Leader: Anne Armstrong
Kosciuszko NP Sawpit Creek: Waterfall & Pallaibo tracks
8th March 2019
An 80 leaders walk
Photos Anne Armstrong
Anne Armstrong, Adrienne Kinna, Chris Edwards, Barbara Mitchell, Graham Conden, Jan Mathieson, Shirley Hart, Lynne Outhred, John Maltby, Graham Lewarne, Tom Halbert, Mark Armstrong.
Early start from Sawpit Creek Rest Area on Kosciuszko Road. Loop walk west along Waterfall Track to base of waterfall then northwest past large granite boulders; return to start for morning tea. Walk south on Pallaibo Track along Sawpit Creek to Thredbo River. Various landscapes. All on track. Car shuffle required. Map: Kalkite Mountain
These two well-formed tracks are easily accessible from the Kosciuszko Road and clearly signposted from the Sawpit Creek Rest Area, 12km north of Jindabyne.
The weather on the day was mild and cloudy with a light breeze. The open woodland and stringybark forests were inspiring - the eucalypts a heady mixture of tall manna gums, candlebarks and mountain gums. Regeneration after the 1998 and 2003 bushfires is well-advanced, with established saplings growing in abundance.
There is a gentle incline for 3km at the beginning of the Waterfall Track, a 6km loop walk which features a noisy Waterfall on the Sawpit Creek, and the Boulders where we stopped for morning tea and photographs in a field of massive granite rocks. Four bouncy and inquisitive red-necked wallabies shared the track at different stages. Tiger snakes were reported by others on this track, but the leader saw nothing despite keeping a keen eye out when the day warmed up.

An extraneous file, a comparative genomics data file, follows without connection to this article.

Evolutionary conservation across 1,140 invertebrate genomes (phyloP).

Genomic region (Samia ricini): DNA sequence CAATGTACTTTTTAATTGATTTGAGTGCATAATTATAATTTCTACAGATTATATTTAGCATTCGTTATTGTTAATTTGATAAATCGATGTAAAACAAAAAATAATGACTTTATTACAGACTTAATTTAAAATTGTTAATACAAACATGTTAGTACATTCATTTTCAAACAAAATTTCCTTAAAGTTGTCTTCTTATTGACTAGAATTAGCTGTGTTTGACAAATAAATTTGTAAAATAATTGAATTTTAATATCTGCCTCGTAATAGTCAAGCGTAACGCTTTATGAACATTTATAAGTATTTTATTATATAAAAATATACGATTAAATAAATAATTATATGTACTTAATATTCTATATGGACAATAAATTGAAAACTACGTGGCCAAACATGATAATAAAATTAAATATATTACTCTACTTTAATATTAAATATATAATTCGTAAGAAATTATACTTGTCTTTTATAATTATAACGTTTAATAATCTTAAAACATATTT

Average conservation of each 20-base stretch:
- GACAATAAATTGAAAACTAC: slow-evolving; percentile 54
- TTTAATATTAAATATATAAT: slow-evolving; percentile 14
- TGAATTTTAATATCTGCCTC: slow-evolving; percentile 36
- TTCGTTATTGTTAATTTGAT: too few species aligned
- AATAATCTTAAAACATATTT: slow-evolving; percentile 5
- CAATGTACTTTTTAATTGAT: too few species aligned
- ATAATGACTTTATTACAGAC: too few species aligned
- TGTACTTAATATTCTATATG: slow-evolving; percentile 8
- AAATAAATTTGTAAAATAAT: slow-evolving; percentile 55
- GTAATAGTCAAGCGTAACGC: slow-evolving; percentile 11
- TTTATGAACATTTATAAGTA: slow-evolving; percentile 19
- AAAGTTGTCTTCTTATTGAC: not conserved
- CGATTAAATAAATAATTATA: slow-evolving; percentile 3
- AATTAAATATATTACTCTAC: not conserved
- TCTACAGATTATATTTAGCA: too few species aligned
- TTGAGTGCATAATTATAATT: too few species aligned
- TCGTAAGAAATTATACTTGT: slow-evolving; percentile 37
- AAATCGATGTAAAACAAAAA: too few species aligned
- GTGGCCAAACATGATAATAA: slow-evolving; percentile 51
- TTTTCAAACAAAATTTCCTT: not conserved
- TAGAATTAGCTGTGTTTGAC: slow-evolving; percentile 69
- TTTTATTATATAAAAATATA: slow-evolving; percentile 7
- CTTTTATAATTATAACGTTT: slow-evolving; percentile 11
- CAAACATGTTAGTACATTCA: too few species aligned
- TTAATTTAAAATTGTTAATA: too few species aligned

We joined the Pallaibo Track after lunch at the Sawpit Creek Rest Area, heading down the Sawpit Creek. At the first wet crossing three alpine water skinks scrambled for cover among the rocks but were too fast to be photographed. Further along the track as we descended into rolling grasslands we encountered an enthusiastic tribe of walkers advancing in the opposite direction - our other Bush Club group led by Lyndal Lawless, with Karen from the Geehi Club. Enhaltations and excitement ensued, as Karen pointed out the planned track upgrade and construction material.
The track then followed the lower reaches of the Thredbo River, a wider stream at this point before it flows into Lake Jindabyne. From the track above we observed a large red-bellied black snake basking on the river bank. It ignored us entirely and we kept our distance.
Soon we reached our destination, the Thredbo River Rest Area with its extensive picnic facilities and NP information noticeboards. Some walkers enjoyed another snack opportunity while the car shuffle mechanism was activated. The logistics and merits of arranging a main parking base half-way (and uphill) on a walk were superbly demonstrated by Barbara Mitchell.
This was a special walk for me and a happy one. Nine walkers were veteran Bush Club leaders, it was an 80 Leaders walk, and it was my first official role as a leader for the Bush Club.
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